Originally, the intention was to compare the present screening method (cytology) to primary HPV testing with cytology triage with different time intervals. However, the Danish Ethical Committee required informed consent for permission to randomise screening scheme. Collection of informed consent was not feasible due to the large number of participants and decentralised sampling procedure. For this reason, the trial is undertaken as a method study as defined by the Danish Ethical Committees. However, although the design has changed, the objective of the trial is unchanged, and the comparison between the two envisioned schemes will be calculated from the collected data. We therefore operate with the terms ‘HPV’ and ‘present program arm’.
In the method study, the HPV test is made as a cotest on the cytology sample material without affecting the screening programme. The HPV test does not affect the clinical management of the woman.
Women are randomly allocated 1:1 for HPV or present programme arm:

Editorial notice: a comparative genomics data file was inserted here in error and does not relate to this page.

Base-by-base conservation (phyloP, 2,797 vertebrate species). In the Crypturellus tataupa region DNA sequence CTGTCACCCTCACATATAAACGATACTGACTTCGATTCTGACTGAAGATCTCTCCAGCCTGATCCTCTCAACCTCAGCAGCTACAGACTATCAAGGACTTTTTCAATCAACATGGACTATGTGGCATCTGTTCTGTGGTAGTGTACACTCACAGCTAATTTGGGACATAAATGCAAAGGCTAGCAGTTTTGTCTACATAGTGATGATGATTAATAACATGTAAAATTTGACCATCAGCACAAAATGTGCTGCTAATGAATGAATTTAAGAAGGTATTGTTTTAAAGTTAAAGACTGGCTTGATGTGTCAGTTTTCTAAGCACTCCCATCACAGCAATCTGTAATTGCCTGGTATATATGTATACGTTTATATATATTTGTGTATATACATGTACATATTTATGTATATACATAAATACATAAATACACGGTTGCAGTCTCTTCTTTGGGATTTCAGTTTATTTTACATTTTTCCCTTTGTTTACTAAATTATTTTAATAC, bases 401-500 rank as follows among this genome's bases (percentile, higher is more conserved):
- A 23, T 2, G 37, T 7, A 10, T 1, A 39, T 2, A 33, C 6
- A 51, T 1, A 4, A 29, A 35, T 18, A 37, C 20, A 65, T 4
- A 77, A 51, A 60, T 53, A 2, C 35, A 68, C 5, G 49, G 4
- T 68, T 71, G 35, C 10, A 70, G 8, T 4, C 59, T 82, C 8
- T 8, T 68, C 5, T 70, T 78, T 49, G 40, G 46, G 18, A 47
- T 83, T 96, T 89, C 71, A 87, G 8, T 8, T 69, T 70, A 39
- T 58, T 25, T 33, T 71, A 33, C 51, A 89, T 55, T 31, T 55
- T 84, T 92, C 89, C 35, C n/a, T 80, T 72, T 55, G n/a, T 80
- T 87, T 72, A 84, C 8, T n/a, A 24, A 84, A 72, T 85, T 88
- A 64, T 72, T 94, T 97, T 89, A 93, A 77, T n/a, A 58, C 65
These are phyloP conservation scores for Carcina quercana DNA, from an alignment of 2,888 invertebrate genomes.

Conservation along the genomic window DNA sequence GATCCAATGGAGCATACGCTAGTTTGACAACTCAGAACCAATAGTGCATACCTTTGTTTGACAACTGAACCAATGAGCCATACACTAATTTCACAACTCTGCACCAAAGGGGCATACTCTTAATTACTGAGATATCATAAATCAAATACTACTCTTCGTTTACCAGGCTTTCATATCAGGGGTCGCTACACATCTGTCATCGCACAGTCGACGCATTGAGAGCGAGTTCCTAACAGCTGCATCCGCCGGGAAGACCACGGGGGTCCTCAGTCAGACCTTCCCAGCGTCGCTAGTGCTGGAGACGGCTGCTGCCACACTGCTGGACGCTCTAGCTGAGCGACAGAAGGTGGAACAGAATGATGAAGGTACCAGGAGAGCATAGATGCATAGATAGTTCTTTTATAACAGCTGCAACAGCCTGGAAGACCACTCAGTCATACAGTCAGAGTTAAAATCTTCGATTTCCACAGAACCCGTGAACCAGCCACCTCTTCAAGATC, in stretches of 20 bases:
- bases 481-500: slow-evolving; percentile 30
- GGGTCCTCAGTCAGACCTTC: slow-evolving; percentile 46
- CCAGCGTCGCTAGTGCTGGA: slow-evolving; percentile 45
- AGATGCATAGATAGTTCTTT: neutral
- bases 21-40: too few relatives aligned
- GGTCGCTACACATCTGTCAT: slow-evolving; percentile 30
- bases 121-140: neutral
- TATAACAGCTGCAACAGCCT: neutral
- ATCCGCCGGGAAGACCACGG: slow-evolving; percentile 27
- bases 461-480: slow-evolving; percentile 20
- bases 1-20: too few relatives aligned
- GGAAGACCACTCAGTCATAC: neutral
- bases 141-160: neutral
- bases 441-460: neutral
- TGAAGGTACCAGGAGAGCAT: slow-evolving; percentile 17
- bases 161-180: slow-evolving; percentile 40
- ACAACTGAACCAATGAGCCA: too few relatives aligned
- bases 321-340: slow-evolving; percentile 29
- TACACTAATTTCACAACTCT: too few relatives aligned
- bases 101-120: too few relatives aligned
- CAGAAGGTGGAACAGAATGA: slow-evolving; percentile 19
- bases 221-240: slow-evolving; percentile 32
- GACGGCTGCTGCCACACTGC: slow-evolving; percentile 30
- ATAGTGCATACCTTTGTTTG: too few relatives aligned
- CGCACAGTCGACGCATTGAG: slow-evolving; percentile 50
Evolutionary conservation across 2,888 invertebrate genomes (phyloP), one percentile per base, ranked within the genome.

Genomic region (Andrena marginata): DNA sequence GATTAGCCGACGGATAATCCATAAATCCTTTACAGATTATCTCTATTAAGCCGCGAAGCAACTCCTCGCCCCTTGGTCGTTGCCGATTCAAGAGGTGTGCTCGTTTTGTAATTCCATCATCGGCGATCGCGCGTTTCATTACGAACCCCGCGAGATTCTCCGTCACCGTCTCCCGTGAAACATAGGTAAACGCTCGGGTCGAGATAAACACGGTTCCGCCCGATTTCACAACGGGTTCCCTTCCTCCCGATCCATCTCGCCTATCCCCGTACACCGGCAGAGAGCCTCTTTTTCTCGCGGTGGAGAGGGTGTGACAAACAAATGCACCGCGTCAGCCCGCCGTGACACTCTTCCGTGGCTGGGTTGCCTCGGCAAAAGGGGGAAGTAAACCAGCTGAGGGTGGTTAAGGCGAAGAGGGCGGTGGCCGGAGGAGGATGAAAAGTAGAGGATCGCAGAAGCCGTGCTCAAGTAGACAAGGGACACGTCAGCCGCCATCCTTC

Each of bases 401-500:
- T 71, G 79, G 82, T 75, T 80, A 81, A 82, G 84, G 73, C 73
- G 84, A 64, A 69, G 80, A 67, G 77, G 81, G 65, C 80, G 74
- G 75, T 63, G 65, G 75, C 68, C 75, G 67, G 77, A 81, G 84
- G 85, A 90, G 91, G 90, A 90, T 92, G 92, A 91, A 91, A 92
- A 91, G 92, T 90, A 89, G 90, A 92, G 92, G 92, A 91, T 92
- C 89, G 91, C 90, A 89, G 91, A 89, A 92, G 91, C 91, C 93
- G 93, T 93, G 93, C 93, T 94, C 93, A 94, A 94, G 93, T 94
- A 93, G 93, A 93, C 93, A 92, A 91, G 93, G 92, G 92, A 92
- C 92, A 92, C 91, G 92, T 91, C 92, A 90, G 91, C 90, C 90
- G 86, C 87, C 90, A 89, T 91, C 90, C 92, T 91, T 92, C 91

HPV arm: cytology and HPV-test every third year.
Present programme arm: cytology every third year
There are four possible scenarios for women in the HPV-arm (see figure 1):
HPV-negative, cytology normal.
HPV-negative, cytology abnormal.
HPV-positive, cytology normal.
HPV-positive, cytology abnormal.
Among these scenarios only the HPV-negative/cytology abnormal differs from primary HPV screening with cytology triage. In this case, cytology triage would not have been performed and abnormal cytology would not have been found.
In the present screening programme, all regions refer women with high-grade cytology changes to colposcopy and biopsy. In case of low-grade cytology changes, some regions use HPV triage, while others recommend cytology control after 6 months. These regional practices are incorporated into the HPV arm (see figure 1).
In order to avoid increased referral for colposcopy and overdiagnosis when young women are screened with HPV tests, the cytology determines the course of action. A woman with a positive HPV test and normal cells at baseline is retested for both HPV and cytology in the next round 3 years later, as in the new Swedish cervical screening programme.11
The study is set in four out of five Danish regions: Central Denmark Region, North Denmark Region, Region Zealand and part of Region of Southern Denmark (see figure 2). Cervical screening is centralised to one or a few pathology departments in each region.